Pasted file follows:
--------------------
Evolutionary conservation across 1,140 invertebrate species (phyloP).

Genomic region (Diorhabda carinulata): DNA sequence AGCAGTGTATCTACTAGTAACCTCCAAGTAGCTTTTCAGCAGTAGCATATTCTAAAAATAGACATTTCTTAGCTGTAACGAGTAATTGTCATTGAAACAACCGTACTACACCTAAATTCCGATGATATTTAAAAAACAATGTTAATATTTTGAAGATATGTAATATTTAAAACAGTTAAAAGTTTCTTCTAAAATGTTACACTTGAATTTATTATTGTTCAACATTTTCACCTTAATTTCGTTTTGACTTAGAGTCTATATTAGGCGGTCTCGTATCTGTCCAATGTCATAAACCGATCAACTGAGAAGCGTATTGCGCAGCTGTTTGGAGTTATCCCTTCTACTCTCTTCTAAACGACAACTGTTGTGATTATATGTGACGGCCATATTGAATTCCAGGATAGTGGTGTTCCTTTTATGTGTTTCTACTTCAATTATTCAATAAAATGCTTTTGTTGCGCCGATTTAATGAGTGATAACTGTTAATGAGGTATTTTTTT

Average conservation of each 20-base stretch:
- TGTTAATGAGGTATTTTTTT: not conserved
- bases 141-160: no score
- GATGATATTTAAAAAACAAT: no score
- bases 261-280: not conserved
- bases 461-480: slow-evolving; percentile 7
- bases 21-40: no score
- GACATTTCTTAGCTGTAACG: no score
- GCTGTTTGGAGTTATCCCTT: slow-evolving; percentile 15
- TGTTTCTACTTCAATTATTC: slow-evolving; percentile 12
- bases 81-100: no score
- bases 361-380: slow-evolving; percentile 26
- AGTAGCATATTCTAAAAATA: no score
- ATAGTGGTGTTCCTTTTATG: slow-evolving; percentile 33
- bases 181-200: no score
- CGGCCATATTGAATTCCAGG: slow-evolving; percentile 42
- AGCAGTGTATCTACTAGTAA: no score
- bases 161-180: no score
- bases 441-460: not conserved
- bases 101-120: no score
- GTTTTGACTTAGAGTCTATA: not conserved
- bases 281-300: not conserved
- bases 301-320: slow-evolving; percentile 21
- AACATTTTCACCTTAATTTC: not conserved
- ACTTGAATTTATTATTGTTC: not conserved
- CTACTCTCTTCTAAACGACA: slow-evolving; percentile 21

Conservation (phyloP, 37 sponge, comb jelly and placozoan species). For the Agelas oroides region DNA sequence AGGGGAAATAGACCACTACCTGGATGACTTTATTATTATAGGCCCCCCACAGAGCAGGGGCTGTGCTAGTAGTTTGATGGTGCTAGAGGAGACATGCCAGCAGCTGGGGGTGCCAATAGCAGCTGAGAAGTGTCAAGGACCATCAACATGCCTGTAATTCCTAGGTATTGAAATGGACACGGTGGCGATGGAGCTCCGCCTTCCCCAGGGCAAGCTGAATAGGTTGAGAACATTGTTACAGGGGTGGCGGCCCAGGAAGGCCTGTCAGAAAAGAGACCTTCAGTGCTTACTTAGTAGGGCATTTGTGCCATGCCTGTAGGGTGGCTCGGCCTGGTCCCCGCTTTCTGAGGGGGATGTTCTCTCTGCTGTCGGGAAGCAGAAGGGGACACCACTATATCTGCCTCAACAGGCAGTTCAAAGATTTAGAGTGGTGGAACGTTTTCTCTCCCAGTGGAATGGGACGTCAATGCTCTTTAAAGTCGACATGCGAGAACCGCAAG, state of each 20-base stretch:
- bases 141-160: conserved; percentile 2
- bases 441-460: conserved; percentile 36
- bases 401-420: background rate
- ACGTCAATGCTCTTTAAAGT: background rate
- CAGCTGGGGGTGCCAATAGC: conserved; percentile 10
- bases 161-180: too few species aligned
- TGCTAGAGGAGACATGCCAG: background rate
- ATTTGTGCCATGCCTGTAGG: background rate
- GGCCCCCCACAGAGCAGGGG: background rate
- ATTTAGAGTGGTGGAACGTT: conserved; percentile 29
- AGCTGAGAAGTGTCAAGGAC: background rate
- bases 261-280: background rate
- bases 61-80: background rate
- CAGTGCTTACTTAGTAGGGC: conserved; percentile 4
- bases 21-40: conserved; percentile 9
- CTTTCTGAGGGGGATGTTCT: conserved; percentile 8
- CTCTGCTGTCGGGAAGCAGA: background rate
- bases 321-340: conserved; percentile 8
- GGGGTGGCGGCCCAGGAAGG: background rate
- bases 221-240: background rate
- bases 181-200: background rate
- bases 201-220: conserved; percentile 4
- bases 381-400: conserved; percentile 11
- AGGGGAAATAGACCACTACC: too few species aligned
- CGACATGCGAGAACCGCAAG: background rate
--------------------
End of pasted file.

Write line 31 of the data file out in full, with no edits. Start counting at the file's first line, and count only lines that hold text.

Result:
- bases 441-460: conserved; percentile 36